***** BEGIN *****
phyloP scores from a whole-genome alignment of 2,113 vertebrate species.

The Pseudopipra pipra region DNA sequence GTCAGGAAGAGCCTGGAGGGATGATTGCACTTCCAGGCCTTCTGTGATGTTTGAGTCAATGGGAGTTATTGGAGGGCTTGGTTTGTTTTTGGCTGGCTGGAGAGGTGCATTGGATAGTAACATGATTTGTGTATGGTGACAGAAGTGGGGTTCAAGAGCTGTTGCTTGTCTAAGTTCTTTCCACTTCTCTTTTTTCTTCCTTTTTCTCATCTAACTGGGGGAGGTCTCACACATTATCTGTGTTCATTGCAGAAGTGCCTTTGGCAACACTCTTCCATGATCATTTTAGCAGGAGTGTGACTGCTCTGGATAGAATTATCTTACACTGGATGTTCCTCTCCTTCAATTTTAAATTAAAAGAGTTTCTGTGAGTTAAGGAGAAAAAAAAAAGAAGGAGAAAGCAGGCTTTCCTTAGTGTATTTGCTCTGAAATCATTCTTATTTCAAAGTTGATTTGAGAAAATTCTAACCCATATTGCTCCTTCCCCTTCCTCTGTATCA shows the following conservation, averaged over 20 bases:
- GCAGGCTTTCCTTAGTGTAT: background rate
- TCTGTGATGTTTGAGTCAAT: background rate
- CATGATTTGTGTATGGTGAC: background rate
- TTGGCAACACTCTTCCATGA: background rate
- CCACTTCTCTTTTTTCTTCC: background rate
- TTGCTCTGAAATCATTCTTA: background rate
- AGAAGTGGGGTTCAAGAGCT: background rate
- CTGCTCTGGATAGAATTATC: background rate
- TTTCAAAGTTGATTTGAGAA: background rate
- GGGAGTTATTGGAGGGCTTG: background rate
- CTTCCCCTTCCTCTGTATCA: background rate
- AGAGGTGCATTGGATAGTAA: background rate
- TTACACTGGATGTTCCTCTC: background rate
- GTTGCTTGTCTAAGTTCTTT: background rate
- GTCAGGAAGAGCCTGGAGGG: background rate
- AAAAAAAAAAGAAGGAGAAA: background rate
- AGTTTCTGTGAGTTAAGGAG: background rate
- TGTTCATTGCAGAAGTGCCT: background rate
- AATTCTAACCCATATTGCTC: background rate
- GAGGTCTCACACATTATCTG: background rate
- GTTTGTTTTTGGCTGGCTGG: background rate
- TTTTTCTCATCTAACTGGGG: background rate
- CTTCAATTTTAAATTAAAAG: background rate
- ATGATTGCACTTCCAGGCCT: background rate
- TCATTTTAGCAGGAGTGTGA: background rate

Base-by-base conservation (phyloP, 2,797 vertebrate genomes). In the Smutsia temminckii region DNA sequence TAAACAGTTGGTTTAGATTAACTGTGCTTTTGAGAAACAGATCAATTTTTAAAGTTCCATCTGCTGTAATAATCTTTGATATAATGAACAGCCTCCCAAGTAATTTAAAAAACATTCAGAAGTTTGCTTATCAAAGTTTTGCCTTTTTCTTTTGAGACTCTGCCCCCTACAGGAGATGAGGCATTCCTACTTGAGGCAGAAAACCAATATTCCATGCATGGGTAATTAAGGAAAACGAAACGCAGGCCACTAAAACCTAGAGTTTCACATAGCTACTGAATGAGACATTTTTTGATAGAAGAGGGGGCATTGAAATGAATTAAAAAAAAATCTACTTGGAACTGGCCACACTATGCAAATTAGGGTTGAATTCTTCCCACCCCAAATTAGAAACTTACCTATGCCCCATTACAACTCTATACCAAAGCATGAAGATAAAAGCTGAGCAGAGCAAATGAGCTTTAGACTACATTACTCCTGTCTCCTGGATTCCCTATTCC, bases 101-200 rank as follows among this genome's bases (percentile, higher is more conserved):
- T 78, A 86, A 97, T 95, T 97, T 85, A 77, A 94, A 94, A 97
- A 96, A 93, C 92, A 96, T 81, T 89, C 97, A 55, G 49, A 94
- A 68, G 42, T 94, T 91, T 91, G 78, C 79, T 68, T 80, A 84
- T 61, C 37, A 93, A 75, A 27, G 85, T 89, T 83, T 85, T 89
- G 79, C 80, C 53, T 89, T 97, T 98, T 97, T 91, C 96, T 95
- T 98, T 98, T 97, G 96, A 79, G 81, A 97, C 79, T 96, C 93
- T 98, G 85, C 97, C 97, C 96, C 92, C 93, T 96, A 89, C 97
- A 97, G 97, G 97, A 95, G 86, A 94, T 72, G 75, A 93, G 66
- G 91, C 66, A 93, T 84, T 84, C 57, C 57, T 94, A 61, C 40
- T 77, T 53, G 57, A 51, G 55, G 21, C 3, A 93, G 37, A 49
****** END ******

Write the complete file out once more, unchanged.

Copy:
phyloP scores from a whole-genome alignment of 2,113 vertebrate species.

The Pseudopipra pipra region DNA sequence GTCAGGAAGAGCCTGGAGGGATGATTGCACTTCCAGGCCTTCTGTGATGTTTGAGTCAATGGGAGTTATTGGAGGGCTTGGTTTGTTTTTGGCTGGCTGGAGAGGTGCATTGGATAGTAACATGATTTGTGTATGGTGACAGAAGTGGGGTTCAAGAGCTGTTGCTTGTCTAAGTTCTTTCCACTTCTCTTTTTTCTTCCTTTTTCTCATCTAACTGGGGGAGGTCTCACACATTATCTGTGTTCATTGCAGAAGTGCCTTTGGCAACACTCTTCCATGATCATTTTAGCAGGAGTGTGACTGCTCTGGATAGAATTATCTTACACTGGATGTTCCTCTCCTTCAATTTTAAATTAAAAGAGTTTCTGTGAGTTAAGGAGAAAAAAAAAAGAAGGAGAAAGCAGGCTTTCCTTAGTGTATTTGCTCTGAAATCATTCTTATTTCAAAGTTGATTTGAGAAAATTCTAACCCATATTGCTCCTTCCCCTTCCTCTGTATCA shows the following conservation, averaged over 20 bases:
- GCAGGCTTTCCTTAGTGTAT: background rate
- TCTGTGATGTTTGAGTCAAT: background rate
- CATGATTTGTGTATGGTGAC: background rate
- TTGGCAACACTCTTCCATGA: background rate
- CCACTTCTCTTTTTTCTTCC: background rate
- TTGCTCTGAAATCATTCTTA: background rate
- AGAAGTGGGGTTCAAGAGCT: background rate
- CTGCTCTGGATAGAATTATC: background rate
- TTTCAAAGTTGATTTGAGAA: background rate
- GGGAGTTATTGGAGGGCTTG: background rate
- CTTCCCCTTCCTCTGTATCA: background rate
- AGAGGTGCATTGGATAGTAA: background rate
- TTACACTGGATGTTCCTCTC: background rate
- GTTGCTTGTCTAAGTTCTTT: background rate
- GTCAGGAAGAGCCTGGAGGG: background rate
- AAAAAAAAAAGAAGGAGAAA: background rate
- AGTTTCTGTGAGTTAAGGAG: background rate
- TGTTCATTGCAGAAGTGCCT: background rate
- AATTCTAACCCATATTGCTC: background rate
- GAGGTCTCACACATTATCTG: background rate
- GTTTGTTTTTGGCTGGCTGG: background rate
- TTTTTCTCATCTAACTGGGG: background rate
- CTTCAATTTTAAATTAAAAG: background rate
- ATGATTGCACTTCCAGGCCT: background rate
- TCATTTTAGCAGGAGTGTGA: background rate

Base-by-base conservation (phyloP, 2,797 vertebrate genomes). In the Smutsia temminckii region DNA sequence TAAACAGTTGGTTTAGATTAACTGTGCTTTTGAGAAACAGATCAATTTTTAAAGTTCCATCTGCTGTAATAATCTTTGATATAATGAACAGCCTCCCAAGTAATTTAAAAAACATTCAGAAGTTTGCTTATCAAAGTTTTGCCTTTTTCTTTTGAGACTCTGCCCCCTACAGGAGATGAGGCATTCCTACTTGAGGCAGAAAACCAATATTCCATGCATGGGTAATTAAGGAAAACGAAACGCAGGCCACTAAAACCTAGAGTTTCACATAGCTACTGAATGAGACATTTTTTGATAGAAGAGGGGGCATTGAAATGAATTAAAAAAAAATCTACTTGGAACTGGCCACACTATGCAAATTAGGGTTGAATTCTTCCCACCCCAAATTAGAAACTTACCTATGCCCCATTACAACTCTATACCAAAGCATGAAGATAAAAGCTGAGCAGAGCAAATGAGCTTTAGACTACATTACTCCTGTCTCCTGGATTCCCTATTCC, bases 101-200 rank as follows among this genome's bases (percentile, higher is more conserved):
- T 78, A 86, A 97, T 95, T 97, T 85, A 77, A 94, A 94, A 97
- A 96, A 93, C 92, A 96, T 81, T 89, C 97, A 55, G 49, A 94
- A 68, G 42, T 94, T 91, T 91, G 78, C 79, T 68, T 80, A 84
- T 61, C 37, A 93, A 75, A 27, G 85, T 89, T 83, T 85, T 89
- G 79, C 80, C 53, T 89, T 97, T 98, T 97, T 91, C 96, T 95
- T 98, T 98, T 97, G 96, A 79, G 81, A 97, C 79, T 96, C 93
- T 98, G 85, C 97, C 97, C 96, C 92, C 93, T 96, A 89, C 97
- A 97, G 97, G 97, A 95, G 86, A 94, T 72, G 75, A 93, G 66
- G 91, C 66, A 93, T 84, T 84, C 57, C 57, T 94, A 61, C 40
- T 77, T 53, G 57, A 51, G 55, G 21, C 3, A 93, G 37, A 49